Is the traffic police on the right track?

Bob Rupani Updated: July 31, 2017, 12:48 PM IST

Last month a function was held on the Mumbai-Pune Expressway to inaugurate 56 height barriers. The state highway traffic police inspector reportedly said, "Height barriers are being installed on an experimental basis to prevent heavy vehicles from plying on the first (or fast) lane."


Normally, the left lane is meant for heavy vehicles, the middle or second one for light vehicles, and the first or right lane is purely for overtaking. But you frequently find heavy vehicles even in the middle and fast lane, driving parallel to each other. This not only blocks traffic but makes faster vehicles weave around in an attempt to overtake, and this often results in accidents. This scenario is not just limited to the Mumbai-Pune Expressway; you find the same thing happening on most of our divided highways.

Given this, the traffic police must be applauded for wanting to keep heavy vehicles out of the fast lane. But their approach is obviously wrong and was bound to fail. Just a day after the 56 flexible height barriers were inaugurated, reports came in that several of them had been hit by heavy vehicles and were now broken. A few weeks later, almost all were wrecked. The entire operation to restrict heavy vehicles from the right lane has failed. Any sensible person with some amount of motoring experience in India would have told you this would surely happen. Does this mean the authorities who come up with such ideas are stupid? I think not. In my opinion, they want to be seen as doing something to improve situations. When they come up with such hare-brained schemes, their superiors and political leaders who have no clue of the reality on the ground compliment them for their innovativeness. Of course, there is also the little matter of finding the right supplier, fixing a budget and then getting a kickback. And when the project fails, as it has in this case, you always have the indiscipline of our drivers to blame, the inferior quality of the height barriers, poor installation etc.

So what can be done to solve the problem of drivers not driving in the right lane? In my view, if the traffic police and authorities are determined, they can put a stop to this practice. What is needed are boots on the ground and strict policing and proper punishment. The traffic police should have half a dozen patrol vehicles (preferably unmarked) moving around on the expressway constantly. The moment they see a vehicle in the wrong lane or any driver committing any other traffic offence, they should instantly pull them over and compound the offence and collect a fine. Yes, at present the fines are too low to act as a serious deterrent. But I am sure at the local level, some notification can be passed to increase the punishment. If drivers find the traffic police diligently carrying out their duty, they will soon realise that they cannot escape after committing any traffic offence. I am sure this will lead to better and more disciplined driving.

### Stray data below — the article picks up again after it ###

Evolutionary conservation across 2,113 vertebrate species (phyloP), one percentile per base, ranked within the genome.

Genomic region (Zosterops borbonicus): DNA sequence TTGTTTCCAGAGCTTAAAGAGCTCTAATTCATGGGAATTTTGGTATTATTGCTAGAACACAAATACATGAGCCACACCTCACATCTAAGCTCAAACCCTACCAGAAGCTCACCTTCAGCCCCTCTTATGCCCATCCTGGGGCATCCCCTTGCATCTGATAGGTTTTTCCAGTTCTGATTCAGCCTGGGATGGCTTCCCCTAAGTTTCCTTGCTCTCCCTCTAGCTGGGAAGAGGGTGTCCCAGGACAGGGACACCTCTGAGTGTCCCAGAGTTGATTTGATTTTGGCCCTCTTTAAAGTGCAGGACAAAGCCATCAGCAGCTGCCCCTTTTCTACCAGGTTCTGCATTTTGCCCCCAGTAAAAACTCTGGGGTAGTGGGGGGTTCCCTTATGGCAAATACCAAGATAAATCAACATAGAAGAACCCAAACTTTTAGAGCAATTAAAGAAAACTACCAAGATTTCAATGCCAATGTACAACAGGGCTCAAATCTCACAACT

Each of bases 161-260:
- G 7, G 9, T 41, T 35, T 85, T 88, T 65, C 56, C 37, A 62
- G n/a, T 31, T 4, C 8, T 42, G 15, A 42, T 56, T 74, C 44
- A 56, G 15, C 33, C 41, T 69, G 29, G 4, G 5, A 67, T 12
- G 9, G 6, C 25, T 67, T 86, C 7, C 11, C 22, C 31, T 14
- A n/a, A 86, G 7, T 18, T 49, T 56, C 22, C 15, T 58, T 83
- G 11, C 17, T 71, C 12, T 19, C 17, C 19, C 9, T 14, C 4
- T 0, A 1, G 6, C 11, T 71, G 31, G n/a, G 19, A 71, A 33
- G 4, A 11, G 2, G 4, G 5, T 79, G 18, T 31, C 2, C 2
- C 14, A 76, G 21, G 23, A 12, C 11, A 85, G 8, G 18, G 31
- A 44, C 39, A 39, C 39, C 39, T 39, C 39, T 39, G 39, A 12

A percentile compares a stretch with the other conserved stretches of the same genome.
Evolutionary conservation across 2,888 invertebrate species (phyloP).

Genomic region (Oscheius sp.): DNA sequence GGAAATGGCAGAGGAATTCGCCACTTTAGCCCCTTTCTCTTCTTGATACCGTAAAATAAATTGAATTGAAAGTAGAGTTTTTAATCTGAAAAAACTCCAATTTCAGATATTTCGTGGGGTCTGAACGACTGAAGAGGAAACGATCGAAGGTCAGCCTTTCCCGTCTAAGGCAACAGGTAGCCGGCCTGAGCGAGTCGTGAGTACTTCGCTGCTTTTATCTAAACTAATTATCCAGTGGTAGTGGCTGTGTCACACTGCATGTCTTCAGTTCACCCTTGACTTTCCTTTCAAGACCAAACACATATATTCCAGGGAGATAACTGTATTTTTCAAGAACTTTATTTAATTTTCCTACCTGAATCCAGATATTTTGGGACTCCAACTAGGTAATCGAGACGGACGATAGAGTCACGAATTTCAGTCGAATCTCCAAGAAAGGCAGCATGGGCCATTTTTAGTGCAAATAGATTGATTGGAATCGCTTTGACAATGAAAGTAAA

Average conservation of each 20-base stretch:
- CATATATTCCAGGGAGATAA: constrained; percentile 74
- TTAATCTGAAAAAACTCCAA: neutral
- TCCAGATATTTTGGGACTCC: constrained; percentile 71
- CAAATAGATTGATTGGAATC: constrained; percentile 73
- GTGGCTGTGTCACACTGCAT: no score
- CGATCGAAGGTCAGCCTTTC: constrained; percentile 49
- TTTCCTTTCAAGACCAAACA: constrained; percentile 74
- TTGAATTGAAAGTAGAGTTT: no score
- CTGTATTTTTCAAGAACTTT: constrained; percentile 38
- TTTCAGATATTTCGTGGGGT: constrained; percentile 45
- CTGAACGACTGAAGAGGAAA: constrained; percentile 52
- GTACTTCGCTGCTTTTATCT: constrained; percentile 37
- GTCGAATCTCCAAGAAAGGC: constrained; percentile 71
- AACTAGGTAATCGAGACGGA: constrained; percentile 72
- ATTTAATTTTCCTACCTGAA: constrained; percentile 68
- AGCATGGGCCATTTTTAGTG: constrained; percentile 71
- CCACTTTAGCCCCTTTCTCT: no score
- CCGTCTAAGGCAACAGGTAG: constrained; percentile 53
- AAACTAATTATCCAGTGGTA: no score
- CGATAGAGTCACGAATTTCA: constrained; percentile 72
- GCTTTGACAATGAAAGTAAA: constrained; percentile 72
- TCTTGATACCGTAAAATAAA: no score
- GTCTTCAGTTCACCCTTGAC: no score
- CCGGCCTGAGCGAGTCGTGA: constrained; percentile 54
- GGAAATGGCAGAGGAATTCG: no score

Let me share another example that proves the only way to enforce the law in India is via effective policing on the streets. Sometime last year, the Mumbai Traffic Police Department launched an e-challan scheme with much fanfare. This was meant to digitise the entire process of recovering fines from traffic violators. I recently read a report that they have issued some 17 lakh e-challans since last October and have managed to collect the cash penalty fine only from 4 lakh traffic offenders! This is less than 25 per cent! In past years when there were no e-challans and challans were physically issued and fines more often than not were collected on the spot, the collection percentage was much higher. The same report said that earlier out of 25 lakh traffic offenders a year, the police were able to recover fines in over 21 lakh cases!

So why is the recovery rate so low with e-challans? For one, they are served via mobile phones. And apparently, out of the roughly 35 lakh vehicles registered in Mumbai, less than 15 lakh have their mobile number registered with the RTO. Out of the registered numbers, many have also changed over time. Interestingly, the report also said that around 35,000 e-challans have been issued for overspeeding on the iconic Bandra-Worli Sea Link in Mumbai. But only 350 people have come forward and paid the fine!

These e-challans are issued after traffic violations have been observed on any of the about 4,717 CCTV cameras spread across the city. A total of 25 traffic constables keep track of traffic violators via the CCTV feed that is displayed in the traffic control room. On talking off-the record to some traffic constables, I learnt that many cameras are unable to capture the license plate of speeding vehicles as they are not able to focus in time.

This is worse in case of two-wheelers as their number plates are smaller! We all know that most traffic offenders drive or ride fast and these are the ones getting away scot-free. All this once again establishes that there is no replacement as yet, for good old-fashioned policing on the streets and issuing of challans and collection of fines on the spot itself. Confiscation of driving licences also makes offenders pay up. I truly hope our cops again start effectively policing the streets soon.

To read more of Bob's opinions, click  here.


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